LATSHA, John, J. Miller and farmer, was born in Jackson township, Northumberland county, Pa., May 12, 1856.
Henry Latsha, his great-grandfather, was a native of Berks county, Pa., and afterwards removed to Northumberland county. On his way to that county to pay for his land he was lost and spent the night in the mountains. It was in the dead of winter, and his feet became frozen, and had to be amputated. He owned a large tract of land in Northumberland county, all in its native forest.
Henry Latsha (2), grandfather of John J. Latsha, was born in Berks county, Pa. He was a farmer, and owned four farms in Northumberland county, in Jackson township. He married Miss Emerich; they had four children: Henry, Jacob, Michael, and Elizabeth, wife of Henry Rogers, all of whom are deceased. The grandfather died in Jackson township, Northumberland county, as also did his wife. Owing to an accident which happened to the pastor on his way to the funeral, Mr. Latsha was buried without clergical ministrations. He was a member of the Lutheran church. His politics were Democratic. He was a prominent citizen.
Henry Latsha (3), father of John J., was born in Jackson township, northumberland county, Pa., in 1802. He was a farmer, and cultivated a farm of one hundred acres uup to the time of his death. He was also engaged in stock raising. Mr. Latsha was married, in Jackson township, to Mrs. Elizabeth Blosser of the same township. They had six children: David deceased; Mary, deceased, wife of William DeWitt; Henry, farmer of Northumberland county; Michael and Peter, deceased, and one child died in infancy. Mrs. Elizabeth Latsha died on the homestead. Mr. Latsha was married again, to Margaret Lees, a native of Northumberland county, by whom he had four children: Sarah, wife of Henry Deppen, of Northumberland county; Harriet,, wife of David Bohner, of Northumberland county; Samuel, farmer, Lower Mahanoy township, Northumberland county, and John J. The father died in January, 1856. He was a member of the lutheran church, and Democratic in politics. His widow was again married, her second husband being Peter Reitz, farmer, Northumberland county. They had no children. Mrs Reitz died in 1870.
John J. Latsha was born five months after his fathers death, and having but slender educational advantages was compelled to make up the deficiency as far as possible by his own efforts. At twelve years of age he came to Mifflin township, Dauphin county, and worked on the farm of John Lark for one year for his board and clothing. He next spent four years with his stepfather on the homestead, after which he worked in the cotton factory at Uniontown, Dauphin county, for eight months, and then again at farm labor for three years. He was next at milling for a year and a half, then at farming in Ogle county, Ill., for two years; then at home for a short time; then farming one season in Nebraska; then home again, and ran a threshing machine for two years; then having sold out this business, he tried trading in Lykens Valley for three years, and found it very profitable. After this Mr. Latsha rented the farm of John Snyder, near Berrysburg, and settled down to farming for eleven years. In 1895 he returned to Uniontown and operated a grist mill and a saw mill with fair success.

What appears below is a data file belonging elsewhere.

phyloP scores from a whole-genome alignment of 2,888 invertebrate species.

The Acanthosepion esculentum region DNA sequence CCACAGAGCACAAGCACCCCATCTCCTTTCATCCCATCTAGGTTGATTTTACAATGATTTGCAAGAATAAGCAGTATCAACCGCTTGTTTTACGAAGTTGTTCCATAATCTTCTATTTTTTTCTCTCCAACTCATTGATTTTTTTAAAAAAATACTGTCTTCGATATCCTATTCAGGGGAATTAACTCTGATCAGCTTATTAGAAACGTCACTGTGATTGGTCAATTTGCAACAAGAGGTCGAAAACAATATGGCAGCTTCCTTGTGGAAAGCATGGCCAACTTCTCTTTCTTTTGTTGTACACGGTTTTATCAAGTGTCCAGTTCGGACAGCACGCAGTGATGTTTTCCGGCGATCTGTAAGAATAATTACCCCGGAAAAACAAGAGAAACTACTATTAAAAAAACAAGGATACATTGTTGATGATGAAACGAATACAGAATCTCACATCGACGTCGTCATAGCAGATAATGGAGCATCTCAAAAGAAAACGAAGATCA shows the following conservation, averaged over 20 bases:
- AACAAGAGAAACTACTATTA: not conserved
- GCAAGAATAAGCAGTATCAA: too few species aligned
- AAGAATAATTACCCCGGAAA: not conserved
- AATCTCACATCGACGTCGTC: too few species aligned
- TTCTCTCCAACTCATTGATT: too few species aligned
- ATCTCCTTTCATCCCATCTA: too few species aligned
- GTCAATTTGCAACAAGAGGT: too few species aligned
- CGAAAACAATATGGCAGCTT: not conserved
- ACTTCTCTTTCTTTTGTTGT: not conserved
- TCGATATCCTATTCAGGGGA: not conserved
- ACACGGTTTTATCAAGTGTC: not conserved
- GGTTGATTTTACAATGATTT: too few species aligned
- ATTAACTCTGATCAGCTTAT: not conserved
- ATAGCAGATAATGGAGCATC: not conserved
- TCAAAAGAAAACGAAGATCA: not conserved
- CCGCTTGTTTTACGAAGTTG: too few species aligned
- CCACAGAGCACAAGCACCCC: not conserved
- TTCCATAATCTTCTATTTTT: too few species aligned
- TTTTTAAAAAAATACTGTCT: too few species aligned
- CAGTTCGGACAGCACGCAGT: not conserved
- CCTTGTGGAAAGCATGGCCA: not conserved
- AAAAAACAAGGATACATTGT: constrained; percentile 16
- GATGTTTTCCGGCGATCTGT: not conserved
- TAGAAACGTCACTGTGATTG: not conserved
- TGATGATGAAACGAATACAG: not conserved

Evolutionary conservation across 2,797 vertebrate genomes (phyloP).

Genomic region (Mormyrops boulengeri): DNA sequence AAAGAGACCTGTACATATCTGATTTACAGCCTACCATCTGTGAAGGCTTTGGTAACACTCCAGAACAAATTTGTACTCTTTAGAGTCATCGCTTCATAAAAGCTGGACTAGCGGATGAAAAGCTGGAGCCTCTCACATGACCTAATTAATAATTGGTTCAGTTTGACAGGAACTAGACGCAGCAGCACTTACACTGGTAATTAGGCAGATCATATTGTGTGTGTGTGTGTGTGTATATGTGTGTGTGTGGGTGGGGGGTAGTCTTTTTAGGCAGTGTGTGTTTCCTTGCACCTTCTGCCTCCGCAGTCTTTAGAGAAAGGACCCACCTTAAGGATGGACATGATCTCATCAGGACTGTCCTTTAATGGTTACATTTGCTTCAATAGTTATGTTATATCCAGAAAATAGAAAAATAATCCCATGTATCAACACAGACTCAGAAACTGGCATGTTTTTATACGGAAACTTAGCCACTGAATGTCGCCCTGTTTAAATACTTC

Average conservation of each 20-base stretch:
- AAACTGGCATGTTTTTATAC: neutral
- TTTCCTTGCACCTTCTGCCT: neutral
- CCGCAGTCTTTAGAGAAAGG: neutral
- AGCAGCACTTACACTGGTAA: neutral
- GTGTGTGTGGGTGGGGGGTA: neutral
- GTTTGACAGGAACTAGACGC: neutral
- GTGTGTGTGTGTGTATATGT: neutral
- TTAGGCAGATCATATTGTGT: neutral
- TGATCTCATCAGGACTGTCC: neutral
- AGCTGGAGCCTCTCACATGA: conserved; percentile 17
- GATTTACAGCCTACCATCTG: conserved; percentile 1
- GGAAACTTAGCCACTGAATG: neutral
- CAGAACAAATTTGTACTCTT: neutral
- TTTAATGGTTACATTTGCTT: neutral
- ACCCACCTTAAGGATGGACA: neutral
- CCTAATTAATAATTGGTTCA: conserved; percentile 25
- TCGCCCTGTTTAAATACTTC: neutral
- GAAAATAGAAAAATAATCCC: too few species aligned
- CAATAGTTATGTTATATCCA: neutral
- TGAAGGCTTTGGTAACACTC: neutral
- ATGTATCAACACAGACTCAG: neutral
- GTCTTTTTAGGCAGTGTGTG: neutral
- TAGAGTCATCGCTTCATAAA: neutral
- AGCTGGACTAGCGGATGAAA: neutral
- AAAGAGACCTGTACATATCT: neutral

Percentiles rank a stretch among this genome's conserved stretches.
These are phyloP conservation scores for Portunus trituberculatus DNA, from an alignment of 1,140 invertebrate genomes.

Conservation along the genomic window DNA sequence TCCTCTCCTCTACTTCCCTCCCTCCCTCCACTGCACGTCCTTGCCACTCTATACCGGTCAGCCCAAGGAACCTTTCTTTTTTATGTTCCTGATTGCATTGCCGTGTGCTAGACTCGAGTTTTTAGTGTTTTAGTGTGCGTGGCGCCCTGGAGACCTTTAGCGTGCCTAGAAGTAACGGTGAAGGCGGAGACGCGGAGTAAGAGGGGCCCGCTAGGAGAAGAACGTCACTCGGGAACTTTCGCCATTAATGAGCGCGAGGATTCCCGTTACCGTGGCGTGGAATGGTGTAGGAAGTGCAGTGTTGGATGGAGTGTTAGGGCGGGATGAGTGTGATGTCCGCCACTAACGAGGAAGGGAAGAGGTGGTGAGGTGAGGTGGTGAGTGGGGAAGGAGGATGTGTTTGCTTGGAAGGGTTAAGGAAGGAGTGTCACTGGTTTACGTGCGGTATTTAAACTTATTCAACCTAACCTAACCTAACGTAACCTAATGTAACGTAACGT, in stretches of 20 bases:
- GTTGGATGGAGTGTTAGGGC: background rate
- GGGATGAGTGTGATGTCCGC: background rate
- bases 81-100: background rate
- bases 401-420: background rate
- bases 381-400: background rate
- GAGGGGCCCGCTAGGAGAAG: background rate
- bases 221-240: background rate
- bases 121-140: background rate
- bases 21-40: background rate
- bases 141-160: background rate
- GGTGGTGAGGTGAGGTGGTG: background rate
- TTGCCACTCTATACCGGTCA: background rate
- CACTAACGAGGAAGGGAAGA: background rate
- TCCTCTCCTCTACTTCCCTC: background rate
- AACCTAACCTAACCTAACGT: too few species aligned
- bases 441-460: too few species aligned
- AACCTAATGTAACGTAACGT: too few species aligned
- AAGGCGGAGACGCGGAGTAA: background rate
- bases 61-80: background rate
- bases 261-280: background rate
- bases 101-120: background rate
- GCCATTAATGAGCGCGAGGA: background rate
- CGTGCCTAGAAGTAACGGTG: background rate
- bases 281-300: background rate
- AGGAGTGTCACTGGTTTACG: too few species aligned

John J. Latsha was married, at Elizabethville, January 2, 1881, to Emma Meekley, born in Jackson township, Dauphin county, September 6, 1857, died December 31, 1881. They had one child which died. He married again, at Berrysburg, April 27, 1882, his second wife being Susan Snyder, born October 9, 1849, at Uniontown; daughter of John Snyder, and granddaughter of that John Snyder who laid out Uniontown. Their children are: John Snyder, born February 15, 1883, and Annie E., born April 13, 1887. Mr. Latsha bought his present home in 1884, paying for it $1,850; he has substantially improved it. He lost his mill by the flood of 1892, and rebuilt it at a cost of $800.
He is a Republican, is a member of the Uniontown council, is a member of the Reformed church, has been deacon, and is elder, and secretary of the Sunday-school. He is a prominent man, and is regarded as one of the solid and square members of the business community, and a worthy and honorable citizen.
Historical Review of Dauphin County